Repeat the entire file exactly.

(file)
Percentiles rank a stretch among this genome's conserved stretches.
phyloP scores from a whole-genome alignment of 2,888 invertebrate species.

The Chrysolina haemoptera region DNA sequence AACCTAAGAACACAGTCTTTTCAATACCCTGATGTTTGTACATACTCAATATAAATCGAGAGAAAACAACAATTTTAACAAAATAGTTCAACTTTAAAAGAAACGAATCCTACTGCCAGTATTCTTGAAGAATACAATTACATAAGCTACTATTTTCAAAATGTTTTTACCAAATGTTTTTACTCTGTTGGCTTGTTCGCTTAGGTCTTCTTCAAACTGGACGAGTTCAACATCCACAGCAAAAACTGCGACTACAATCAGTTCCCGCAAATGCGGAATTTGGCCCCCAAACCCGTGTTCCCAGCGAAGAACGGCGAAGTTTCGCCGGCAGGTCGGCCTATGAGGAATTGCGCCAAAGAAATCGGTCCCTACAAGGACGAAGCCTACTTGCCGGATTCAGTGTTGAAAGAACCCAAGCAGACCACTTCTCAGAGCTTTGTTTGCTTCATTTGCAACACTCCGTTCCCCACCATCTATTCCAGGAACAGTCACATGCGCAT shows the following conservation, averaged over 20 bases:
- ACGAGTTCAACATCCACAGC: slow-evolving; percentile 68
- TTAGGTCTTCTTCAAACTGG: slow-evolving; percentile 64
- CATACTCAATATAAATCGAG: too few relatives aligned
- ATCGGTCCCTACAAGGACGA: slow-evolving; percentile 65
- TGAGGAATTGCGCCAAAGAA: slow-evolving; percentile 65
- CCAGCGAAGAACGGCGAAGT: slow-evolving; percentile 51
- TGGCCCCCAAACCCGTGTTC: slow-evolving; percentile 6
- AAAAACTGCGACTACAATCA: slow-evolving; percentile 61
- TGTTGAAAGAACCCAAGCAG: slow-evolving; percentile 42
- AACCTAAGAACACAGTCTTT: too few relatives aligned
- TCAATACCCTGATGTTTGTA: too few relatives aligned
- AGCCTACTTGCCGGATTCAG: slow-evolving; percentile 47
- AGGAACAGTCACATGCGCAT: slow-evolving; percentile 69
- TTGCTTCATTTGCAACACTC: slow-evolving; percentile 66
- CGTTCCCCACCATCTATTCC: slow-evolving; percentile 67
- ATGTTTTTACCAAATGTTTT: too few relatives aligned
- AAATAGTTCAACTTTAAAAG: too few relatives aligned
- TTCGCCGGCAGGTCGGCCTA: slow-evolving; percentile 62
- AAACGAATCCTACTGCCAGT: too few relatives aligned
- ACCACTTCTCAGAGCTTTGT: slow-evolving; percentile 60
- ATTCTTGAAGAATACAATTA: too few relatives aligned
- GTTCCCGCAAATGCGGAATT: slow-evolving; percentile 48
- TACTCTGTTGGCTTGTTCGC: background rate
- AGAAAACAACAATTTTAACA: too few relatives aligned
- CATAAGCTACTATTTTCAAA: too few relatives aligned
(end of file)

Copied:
Percentiles rank a stretch among this genome's conserved stretches.
phyloP scores from a whole-genome alignment of 2,888 invertebrate species.

The Chrysolina haemoptera region DNA sequence AACCTAAGAACACAGTCTTTTCAATACCCTGATGTTTGTACATACTCAATATAAATCGAGAGAAAACAACAATTTTAACAAAATAGTTCAACTTTAAAAGAAACGAATCCTACTGCCAGTATTCTTGAAGAATACAATTACATAAGCTACTATTTTCAAAATGTTTTTACCAAATGTTTTTACTCTGTTGGCTTGTTCGCTTAGGTCTTCTTCAAACTGGACGAGTTCAACATCCACAGCAAAAACTGCGACTACAATCAGTTCCCGCAAATGCGGAATTTGGCCCCCAAACCCGTGTTCCCAGCGAAGAACGGCGAAGTTTCGCCGGCAGGTCGGCCTATGAGGAATTGCGCCAAAGAAATCGGTCCCTACAAGGACGAAGCCTACTTGCCGGATTCAGTGTTGAAAGAACCCAAGCAGACCACTTCTCAGAGCTTTGTTTGCTTCATTTGCAACACTCCGTTCCCCACCATCTATTCCAGGAACAGTCACATGCGCAT shows the following conservation, averaged over 20 bases:
- ACGAGTTCAACATCCACAGC: slow-evolving; percentile 68
- TTAGGTCTTCTTCAAACTGG: slow-evolving; percentile 64
- CATACTCAATATAAATCGAG: too few relatives aligned
- ATCGGTCCCTACAAGGACGA: slow-evolving; percentile 65
- TGAGGAATTGCGCCAAAGAA: slow-evolving; percentile 65
- CCAGCGAAGAACGGCGAAGT: slow-evolving; percentile 51
- TGGCCCCCAAACCCGTGTTC: slow-evolving; percentile 6
- AAAAACTGCGACTACAATCA: slow-evolving; percentile 61
- TGTTGAAAGAACCCAAGCAG: slow-evolving; percentile 42
- AACCTAAGAACACAGTCTTT: too few relatives aligned
- TCAATACCCTGATGTTTGTA: too few relatives aligned
- AGCCTACTTGCCGGATTCAG: slow-evolving; percentile 47
- AGGAACAGTCACATGCGCAT: slow-evolving; percentile 69
- TTGCTTCATTTGCAACACTC: slow-evolving; percentile 66
- CGTTCCCCACCATCTATTCC: slow-evolving; percentile 67
- ATGTTTTTACCAAATGTTTT: too few relatives aligned
- AAATAGTTCAACTTTAAAAG: too few relatives aligned
- TTCGCCGGCAGGTCGGCCTA: slow-evolving; percentile 62
- AAACGAATCCTACTGCCAGT: too few relatives aligned
- ACCACTTCTCAGAGCTTTGT: slow-evolving; percentile 60
- ATTCTTGAAGAATACAATTA: too few relatives aligned
- GTTCCCGCAAATGCGGAATT: slow-evolving; percentile 48
- TACTCTGTTGGCTTGTTCGC: background rate
- AGAAAACAACAATTTTAACA: too few relatives aligned
- CATAAGCTACTATTTTCAAA: too few relatives aligned